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PRECEDENTIAL UNITED STATES COURT OF APPEALS FOR THE THIRD CIRCUIT _______________ No. 17-3434 _______________ ALEXIS LEOPOLD MARTINEZ, Petitioner v. ATTORNEY GENERAL, UNITED STATES OF AMERICA, Respondent _______________ On Petition for Review of a Decision of the United States Department of Justice Board of Immigration Appeals (BIA-1: A043-623-955) Immigration Judge: Amit Chugh _______________ Argued September 6, 2018 Before: HARDIMAN, KRAUSE, and BIBAS, Circuit Judges (Filed: October 16, 2018) _______________ Whitney W. Elliott, Esq. Legal Aid Society Immigration Law Unit 199 Water Street New York, NY 10038 Melika Hadziomerovic, Esq. George W. Kroup, Esq. [ARGUED] William B. Michael, Esq. Paul Weiss Rifkind Wharton & Garrison 1285 Avenue of the Americas New York, NY 10019 Counsel for Petitioner Matthew B. George, Esq. [ARGUED] Jane T. Schaffner, Esq. United States Department of Justice Office of Immigration Litigation P.O. Box 878 Ben Franklin Station Washington, DC 20044 Counsel for Respondent _______________ OPINION OF THE COURT _______________ BIBAS, Circuit Judge. We must decide whether New Jersey’s drug-trafficking law criminalizes more conduct than the federal one. Under the categorical approach, a state-law conviction makes an alien re- 2 movable if its elements are no broader than those of a qualifying federal crime. Moncrieffe v. Holder, 569 U.S. 184, 190-91 (2013). Alexis Martinez contends that he is not removable because the New Jersey drug-trafficking law of which he was convicted is broader than its federal counterpart. First, he argues that although both laws extend to attempts, New Jersey’s attempt law is broader because it sweeps in mere preparation and solicitation. But both laws track the Model Penal Code, treating some preparation and solicitations as attempts if they are substantial steps toward a crime. So the laws are coextensive. Second, Martinez argues that New Jersey’s list of drugs includes a substance not found on the current federal list. But we look to the lists on the date of his conviction. On that date, the New Jersey list was no broader than the federal list. So Martinez was convicted of a controlled-substance offense, making him removable. That crime was also an aggravated felony, making him ineligible for cancellation of removal. I. BACKGROUND Martinez is a citizen of the Dominican Republic and a lawful permanent resident of the United States. In 2005, he and his confederates sold one kilogram of cocaine to an undercover detective and a cooperating witness. He was charged with four crimes under New Jersey law: possessing cocaine, N.J. Stat. Ann. § 2C:35-10(a)(1); possessing cocaine with intent to distribute, id. § 2C:35-5(a)(1), (b)(1); distributing cocaine, id.; and conspiring to possess cocaine with intent to distribute, id. § 2C:5-2. For the latter three counts, the court instructed the jury that it could convict Martinez for attempting to transfer 3 cocaine or to aid another in distributing cocaine. The jury convicted on all four counts, and the judge sentenced Martinez to twenty years’ imprisonment. In 2010, the Department of Homeland Security charged Martinez as removable on two grounds: First, the government claimed that Martinez’s drug-distribution convictions under N.J. Stat. Ann. § 2C:35-5(a)(1) & (b)(1) match the federal Controlled Substances Act’s ban on drug trafficking, 21 U.S.C. § 841(a)(1). If that is true, then Martinez was convicted of an aggravated felony, making him removable under 8 U.S.C. § 1227(a)(2)(A)(iii). See 8 U.S.C. § 1101(a)(43)(B). Second, the government claimed that Martinez’s convictions relate to federally controlled substances. See 21 U.S.C. § 802(6). If that is true, then Martinez was convicted of a controlled-substance offense, making him removable under 8 U.S.C. § 1227(a)(2)(B)(i). The immigration judge sustained the charges. Martinez appealed, raising the arguments outlined above. The Board of Immigration Appeals rejected both arguments on the merits, and Martinez petitions for review. Because Martinez raises questions of law, we have jurisdiction to review the Board’s final order. 8 U.S.C. § 1252(a). We review de novo. Singh v. Att’y Gen., 839 F.3d 273, 282 (3d Cir. 2016). II. NEW JERSEY’S ATTEMPT LAW IS NO BROADER THAN FEDERAL LAW Martinez argues that he was not convicted of an aggravated felony. Under the categorical approach, “[w]e look ‘not to the 4 facts of the particular prior case, but instead to whether the state statute defining the crime of conviction categorically fits within the generic federal definition of a corresponding aggravated felony.’ ” Id. at 278 (quoting Moncrieffe, 569 U.S. at 190). We “presume that the conviction rested upon nothing more than the least of the acts criminalized, and then determine whether” the generic federal offense encompasses “even those acts.” Id. Here, Martinez’s drug-distribution convictions could have rested on a mere attempt. And Martinez does not dispute that the New Jersey and federal drug-distribution laws are materially identical in most respects. Compare 21 U.S.C. § 841(a)(1) with N.J. Stat. Ann. § 2C:35-5(a)(1). But he contends that they treat attempt differently. A. Both New Jersey and federal attempt law follow the Model Penal Code So Martinez must show that New Jersey’s attempt law is broader than federal attempt law. He cannot. Both jurisdictions follow the Model Penal Code’s approach to attempts. The Model Penal Code defines an “attempt” as a purposeful act or omission that “constitut[es] a substantial step in a course of conduct planned to culminate in [the] commission of the crime.” Model Penal Code § 5.01(1)(c). It defines a “substantial step” as an act that is “strongly corroborative of the actor’s criminal purpose.” Id. § 5.01(2). It also lists seven actions that may satisfy that requirement. Id. That list includes solicitation. Id. 5 Federal attempt law follows that framework. Most federal courts follow the Model Penal Code’s doctrine of attempt liability. See United States v. Dworken, 855 F.2d 12, 16 (1st Cir. 1988) (collecting cases from seven circuits); Ming Lam Sui v. INS, 250 F.3d 105, 116 (2d Cir. 2001) (using the Model Penal Code’s definition of attempt under the Immigration and Nationality Act). Our circuit likewise applies the Model Penal Code’s approach to the Controlled Substances Act. United States v. Glass, ___ F.3d ___, No. 16-2906, 2018 WL 4443889, at *3 n.3 (3d Cir. Aug. 22, 2018). So we too require a “substantial step toward commission of the crime” that “strongly corroborat[es] the firmness of a defendant’s criminal purpose.” United States v. Cicco, 10 F.3d 980, 985 (3d Cir. 1993). New Jersey has adopted that definition almost verbatim by statute. It defines attempt as a purposeful “act or omission constituting a substantial step in a course of conduct planned to culminate in [the] commission of the crime.” N.J. Stat. Ann. § 2C:5-1(a)(3). And a “substantial step” must be “strongly corroborative of the actor’s criminal purpose.” Id. § 2C:5-1(b). It does not include the Model Penal Code’s list of seven examples that can qualify as substantial steps, including solicitation. But the lack of a list of illustrations makes no difference. See State v. Sunzar, 751 A.2d 627, 632 (N.J. Super. 1999) (stating that the omission of the Model Penal Code’s list of examples does not prevent solicitation from amounting to attempt). There is no daylight between the federal and New Jersey formulations. Martinez offers two responses. Neither is convincing. 6 B. New Jersey law does not reach more preparation than federal law Martinez first responds that New Jersey law treats more forms of inchoate preparation for a crime as attempt than federal law does. In support, he cites State v. Fornino, 539 A.2d 301 (N.J. App. Div. 1988). In dicta, Fornino stated: “It is only ‘very remote preparatory acts’ which are excluded from the ambit of attempt liability.” Id. at 306 (quoting 2 New Jersey Penal Code Commentary 118 (1971)). But that was a case about plain error. The defendant argued that the trial court should have instructed the jury that “preparation is insufficient . . . for an attempt.” Id. The defendant had not objected, however. So the court found only that the failure to give the instruction was not plain error. Id. It did not have occasion to affirmatively define attempt liability. Fornino simply noted that “some preparation may amount to an attempt. It is a question of degree.” Id. (quoting State v. Mandujano, 499 F.2d 370, 377 (5th Cir. 1974)). So New Jersey courts wrestle with drawing that line, just as federal courts and the Model Penal Code do. If Fornino left any doubt, the New Jersey Supreme Court has since resolved it. In State v. Farrad, the court stated that New Jersey law “distinguish[es] between mere preparation and the substantial step requirement of an attempt.” 753 A.2d 648, 653 (N.J. 2000). Farrad held there was enough evidence of attempted robbery when the defendant surveilled a restaurant, covered his face, and walked up to the cashier with a loaded gun. Id. at 659. That evidence “demonstrated a purpose to rob and substantial steps that were taken toward completion of the intended robbery.” Id. This reasoning tracks that of the Model 7 Penal Code and federal law. So the most recent explanation by New Jersey’s highest court mirrors federal law: a substantial step is required. C. Both New Jersey and federal law treat some solicitations as attempts Martinez’s second, stronger response is that New Jersey attempt law extends beyond federal law because New Jersey considers solicitation to be attempt. But solicitation does not amount to an attempt unless it is “strongly corroborative of the actor’s criminal purpose.” State v. Sunzar, 751 A.2d 627, 632 (N.J. Super. Ct. Law Div. 1999). “[M]ere solicitation, even when unaccompanied by any other act in furtherance, can constitute an attempt.” Id. (emphasis added). So not all solicitations qualify. The strongly-corroborative requirement “protects against criminal liability for idle requests that are not meant to be taken seriously.” Id. (citing Fornino, 539 A.2d at 541). New Jersey’s approach, like that of federal law, follows the Model Penal Code. Both federal law and the Model Penal Code recognize that “solicitation accompanied by the requisite intent may constitute an attempt.” United States v. Am. Airlines, Inc., 743 F.2d 1114, 1121 (5th Cir. 1984); see, e.g., United States v. Cornelio-Pena, 435 F.3d 1279, 1286-87 (10th Cir. 2006); Model Penal Code § 5.01(2)(g). Our Court agrees. Glass, ___ F.3d ___, 2018 WL 4443889, at *3 n.3. So New Jersey law tracks federal law: Solicitation may amount to an attempt when it strongly corroborates the actor’s criminal purpose. Not all solicitations make the cut, but some do. 8 In reply, Martinez cites several cases, but they are either inapposite or unpersuasive. Two of them dealt with state laws that differed materially from New Jersey’s. To start, Coronado-Durazo v. INS involved a conviction for solicitation to possess a narcotic. 123 F.3d 1322, 1323 (9th Cir. 1997). Under Arizona law, that crime was separate from attempt and had its own distinct requirements for physical acts and mental state. Id. at 1324-26. It was not a subset of attempt liability. Similarly, United States v. Ibarra-Luna involved a Texas law encompassing a “mere offer to sell, without evidence of possession or transfer.” 628 F.3d 712, 715-16 (5th Cir. 2010). A mere offer to sell, without even possession of drugs, arguably does not strongly corroborate the actor’s criminal purpose. And the government even conceded that the law did not categorically match the federal Controlled Substances Act. Id. at 716. Those cases are a far cry from Martinez’s conviction for “possess[ing] . . . with intent to manufacture, distribute, or dispense, a controlled dangerous substance.” N.J. Stat. Ann. § 2C:35-5(a)(1). Another of Martinez’s cases, United States v. Dolt, is inapposite as well as unpersuasive. 27 F.3d 235 (6th Cir. 1994). It is inapposite because it rested in part on a Florida state-court ruling “that solicitation and attempt are separate and distinct crimes.” Id. at 239. It is unpersuasive because it concluded that, unlike attempt, “solicitation does not require an overt act on the part of the defendant.” Id. But as explained above, federal attempt law follows the Model Penal Code in requiring only a substantial step, which may include solicitation. Attempt requires no overt act by the defendant himself. 9 Martinez’s strongest authority is Sandoval v. Sessions, but it is also unpersuasive. 866 F.3d 986 (9th Cir. 2017). There, the Ninth Circuit confronted an Oregon drug-delivery statute that resembles New Jersey’s drug-trafficking law. Compare id. at 990-91, with N.J. Stat. Ann. § 2C:35-5(a)(1). Like New Jersey, Oregon required a “substantial step” that is “strongly corroborative of the actor’s criminal purpose.” Sandoval, 866 F.3d at 991 (quoting State v. Pollock, 73 P.3d 297, 300 (Or. App. 2003), aff’d on other grounds, 102 P.3d 684 (Or. 2004)). And, like New Jersey, Oregon allowed solicitation to amount to attempt. Id. at 990. Yet the Ninth Circuit held that the Oregon law was broader than federal law. “Although [it may be] strongly corroborative of intent to commit a crime,” the court reasoned, “offering to deliver a controlled substance does not cross the line between preparation and attempt for the purposes of the [federal] Controlled Substances Act.” Id. We disagree. As explained above, federal attempt law is explicitly based on the Model Penal Code. Both provide that any substantial step that strongly corroborates the actor’s criminal purpose amounts to an attempt. Model Penal Code § 5.01(2). The Model Penal Code specifies that solicitation “shall not be held insufficient as a matter of law” if it is strongly corroborative, as we and other circuits recognize. Id. § 5.01(2)(g); see, e.g., Glass, ___ F.3d ___, 2018 WL 4443889, at *3 n.3; Am. Airlines, 743 F.2d at 1121. We see no reason to reject the Model Penal Code. Our precedent embraces it. Solicitation, like any number of other acts, can amount to a federal attempt. So New Jersey attempt law is 10 no broader than federal law. Martinez’s conviction is thus an aggravated felony, making him removable. III. WHEN COMPARING DRUG SCHEDULES, WE LOOK TO THE DATE OF CONVICTION Martinez also argues that he was not convicted of a controlled-substance offense. He concedes that the statute is divisible and that he was convicted of violating N.J. Stat. Ann. § 2C:35-5(b)(1). See Mathis v. United States, 136 S. Ct. 2243, 2248-49 (2016). But he claims that his conviction does not necessarily “relat[e] to a [federally] controlled substance” because the New Jersey list of controlled substances is currently broader than the federal lists. 8 U.S.C. § 1227(a)(2)(B)(i). To be sure, the New Jersey statute criminalizes any derivative of coca leaves. N.J. Stat. Ann. § 2C:35-5(b)(1). And federal law currently exempts [123I]ioflupane, a derivative of coca leaves, from the lists. 21 C.F.R. § 1308.12(b)(4). But that exemption was not in place when Martinez was convicted. See 21 C.F.R. § 1308.12(b)(4) (2008) (effective Dec. 10, 2007 to Aug. 29, 2009). So Martinez’s argument depends on the premise that the present lists control, not the lists in effect when he was convicted. But the categorical approach directs us to compare the schedules at the time of conviction. In Mellouli v. Lynch, the Court held that the petitioner’s state-law conviction did not make him removable because, “at the time of [his] conviction, [the state] schedules included at least nine substances not included in the federal lists.” 135 S. Ct. 1980, 1984 (2015) (em- 11 phasis added); accord id. at 1988. That is the reverse of Martinez’s situation. But Mellouli’s logic applies equally here, at least where the federal drug schedules narrow after conviction. See Doe v. Sessions, 886 F.3d 203, 208-09 (2d Cir. 2018) (holding that the federal drug schedule “in effect at the time of conviction” governs). As a final point, under Chenery, we may not uphold the Board of Immigration Appeals’ decision on this basis unless the Board articulated it. Orabi v. Att’y Gen., 738 F.3d 535, 539 (3d Cir. 2014) (citing SEC v. Chenery Corp., 332 U.S. 194, 196 (1947)). Here, the Board’s reasoning is terse and hard to follow on this point. Yet the Board did cite Mellouli, the key case that specifies the date of conviction as controlling. While this reasoning is barely sufficient, its citation signals that the Board looked to the date of conviction, following Mellouli’s instruction. ***** New Jersey attempt law is coextensive with federal law. Both require a substantial step that strongly corroborates the actor’s criminal purpose; both hold that solicitation can count as a substantial step. And we look to the date of Martinez’s conviction, when the federal and New Jersey lists of controlled substances were identical. So Martinez was convicted of a controlled-substance offense that is an aggravated felony as well. He is thus removable and ineligible for cancellation of removal. We will deny his petition for review. 12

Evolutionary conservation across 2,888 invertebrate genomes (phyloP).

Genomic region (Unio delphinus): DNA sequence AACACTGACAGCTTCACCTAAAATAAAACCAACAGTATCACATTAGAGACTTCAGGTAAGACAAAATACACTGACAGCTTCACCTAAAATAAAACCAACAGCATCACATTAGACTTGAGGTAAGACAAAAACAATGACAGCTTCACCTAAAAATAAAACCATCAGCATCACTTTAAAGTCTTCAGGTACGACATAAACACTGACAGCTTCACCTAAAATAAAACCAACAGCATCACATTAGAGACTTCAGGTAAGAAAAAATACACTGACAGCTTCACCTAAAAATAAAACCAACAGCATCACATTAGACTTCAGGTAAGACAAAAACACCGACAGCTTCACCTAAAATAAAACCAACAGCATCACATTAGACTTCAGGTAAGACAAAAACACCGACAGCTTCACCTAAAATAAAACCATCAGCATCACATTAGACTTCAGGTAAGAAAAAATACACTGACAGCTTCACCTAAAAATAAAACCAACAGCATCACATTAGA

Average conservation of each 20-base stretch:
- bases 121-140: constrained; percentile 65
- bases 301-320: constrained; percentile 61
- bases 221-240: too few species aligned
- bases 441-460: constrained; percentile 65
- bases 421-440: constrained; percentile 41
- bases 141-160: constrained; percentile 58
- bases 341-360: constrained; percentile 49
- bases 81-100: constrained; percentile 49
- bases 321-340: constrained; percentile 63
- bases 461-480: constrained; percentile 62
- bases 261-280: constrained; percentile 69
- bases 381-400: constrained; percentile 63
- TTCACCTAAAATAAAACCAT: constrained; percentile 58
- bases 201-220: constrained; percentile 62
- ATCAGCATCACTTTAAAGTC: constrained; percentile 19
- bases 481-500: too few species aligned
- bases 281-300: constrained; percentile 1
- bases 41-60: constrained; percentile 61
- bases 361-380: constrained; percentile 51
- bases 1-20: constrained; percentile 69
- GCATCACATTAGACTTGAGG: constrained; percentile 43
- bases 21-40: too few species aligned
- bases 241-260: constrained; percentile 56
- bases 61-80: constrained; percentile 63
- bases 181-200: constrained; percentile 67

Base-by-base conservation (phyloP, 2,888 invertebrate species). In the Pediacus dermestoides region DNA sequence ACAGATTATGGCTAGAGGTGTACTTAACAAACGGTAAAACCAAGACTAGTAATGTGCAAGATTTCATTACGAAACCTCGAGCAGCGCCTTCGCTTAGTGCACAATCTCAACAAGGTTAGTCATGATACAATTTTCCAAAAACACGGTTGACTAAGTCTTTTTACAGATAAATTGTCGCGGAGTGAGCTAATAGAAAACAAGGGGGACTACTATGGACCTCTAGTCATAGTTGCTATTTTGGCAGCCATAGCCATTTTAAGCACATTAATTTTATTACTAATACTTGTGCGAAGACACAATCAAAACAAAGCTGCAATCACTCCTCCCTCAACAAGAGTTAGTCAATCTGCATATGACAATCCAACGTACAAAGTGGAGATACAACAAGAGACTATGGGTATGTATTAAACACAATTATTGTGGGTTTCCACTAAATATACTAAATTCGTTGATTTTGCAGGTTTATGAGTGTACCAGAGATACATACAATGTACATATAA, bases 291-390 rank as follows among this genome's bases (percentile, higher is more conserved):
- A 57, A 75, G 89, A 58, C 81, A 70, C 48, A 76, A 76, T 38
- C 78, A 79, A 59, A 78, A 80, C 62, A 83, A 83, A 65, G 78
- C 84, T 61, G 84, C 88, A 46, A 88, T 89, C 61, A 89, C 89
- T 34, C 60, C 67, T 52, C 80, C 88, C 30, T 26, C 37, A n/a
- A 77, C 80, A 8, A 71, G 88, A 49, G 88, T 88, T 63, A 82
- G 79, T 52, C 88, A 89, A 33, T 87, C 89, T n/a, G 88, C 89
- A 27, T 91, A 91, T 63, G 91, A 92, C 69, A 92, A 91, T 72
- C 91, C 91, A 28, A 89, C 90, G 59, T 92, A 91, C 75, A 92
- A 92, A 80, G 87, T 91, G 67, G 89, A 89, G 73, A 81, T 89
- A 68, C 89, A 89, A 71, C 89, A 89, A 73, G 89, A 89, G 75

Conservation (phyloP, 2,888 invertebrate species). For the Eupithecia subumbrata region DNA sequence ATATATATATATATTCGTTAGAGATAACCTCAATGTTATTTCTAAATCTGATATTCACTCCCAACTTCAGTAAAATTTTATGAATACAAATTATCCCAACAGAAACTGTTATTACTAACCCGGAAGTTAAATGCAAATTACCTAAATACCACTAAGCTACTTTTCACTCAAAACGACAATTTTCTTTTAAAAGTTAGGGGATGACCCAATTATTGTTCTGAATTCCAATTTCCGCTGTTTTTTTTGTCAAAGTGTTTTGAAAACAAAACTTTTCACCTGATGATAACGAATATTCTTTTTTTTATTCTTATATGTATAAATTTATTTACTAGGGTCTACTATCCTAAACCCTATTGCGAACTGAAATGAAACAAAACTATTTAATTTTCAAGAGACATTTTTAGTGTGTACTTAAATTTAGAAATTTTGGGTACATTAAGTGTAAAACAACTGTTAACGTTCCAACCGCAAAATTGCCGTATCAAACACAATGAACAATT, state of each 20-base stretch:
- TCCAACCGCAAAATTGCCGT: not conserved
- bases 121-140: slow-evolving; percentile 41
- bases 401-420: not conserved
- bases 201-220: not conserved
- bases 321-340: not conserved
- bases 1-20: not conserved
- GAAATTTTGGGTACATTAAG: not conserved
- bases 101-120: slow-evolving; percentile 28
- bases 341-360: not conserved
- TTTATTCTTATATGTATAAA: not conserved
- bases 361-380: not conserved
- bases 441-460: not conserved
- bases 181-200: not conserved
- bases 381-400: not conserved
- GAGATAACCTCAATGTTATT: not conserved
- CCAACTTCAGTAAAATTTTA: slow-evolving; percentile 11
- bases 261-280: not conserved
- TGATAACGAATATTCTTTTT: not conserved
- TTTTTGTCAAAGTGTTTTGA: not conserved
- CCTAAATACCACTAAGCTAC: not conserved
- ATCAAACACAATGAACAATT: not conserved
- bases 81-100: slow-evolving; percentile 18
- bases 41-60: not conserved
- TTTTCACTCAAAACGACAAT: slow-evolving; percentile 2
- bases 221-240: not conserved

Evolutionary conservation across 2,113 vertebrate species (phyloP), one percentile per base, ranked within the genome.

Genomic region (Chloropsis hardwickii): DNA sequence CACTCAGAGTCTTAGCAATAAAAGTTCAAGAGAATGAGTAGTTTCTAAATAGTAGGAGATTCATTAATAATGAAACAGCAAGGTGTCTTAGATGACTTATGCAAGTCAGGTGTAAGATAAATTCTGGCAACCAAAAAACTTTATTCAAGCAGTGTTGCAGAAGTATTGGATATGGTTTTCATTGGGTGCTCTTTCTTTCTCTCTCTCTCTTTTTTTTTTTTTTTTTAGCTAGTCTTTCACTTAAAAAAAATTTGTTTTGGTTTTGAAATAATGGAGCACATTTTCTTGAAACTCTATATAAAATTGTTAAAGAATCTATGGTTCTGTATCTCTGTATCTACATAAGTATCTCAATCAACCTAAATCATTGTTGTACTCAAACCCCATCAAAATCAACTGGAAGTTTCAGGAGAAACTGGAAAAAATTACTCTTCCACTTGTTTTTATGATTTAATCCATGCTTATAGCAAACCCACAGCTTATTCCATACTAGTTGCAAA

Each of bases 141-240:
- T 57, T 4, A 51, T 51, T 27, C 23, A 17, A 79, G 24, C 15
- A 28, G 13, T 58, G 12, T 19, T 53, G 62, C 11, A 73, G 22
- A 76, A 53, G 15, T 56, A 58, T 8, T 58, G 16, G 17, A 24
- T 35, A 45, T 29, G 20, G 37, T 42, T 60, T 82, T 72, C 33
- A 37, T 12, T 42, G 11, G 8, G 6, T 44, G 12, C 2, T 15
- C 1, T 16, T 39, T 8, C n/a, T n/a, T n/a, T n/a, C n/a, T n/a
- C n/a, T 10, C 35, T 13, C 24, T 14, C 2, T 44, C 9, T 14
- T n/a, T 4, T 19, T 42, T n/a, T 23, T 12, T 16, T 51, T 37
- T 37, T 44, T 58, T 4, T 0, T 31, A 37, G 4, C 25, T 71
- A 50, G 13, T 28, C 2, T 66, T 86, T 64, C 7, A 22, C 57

Primary Holding

The Third Circuit held that New Jersey’s drug-trafficking law of which Petitioner was convicted is coextensive with its federal counterpart and that on the date of Petitioner’s conviction, New Jersey’s list of drugs was no broader than the federal list, making Petitioner removable.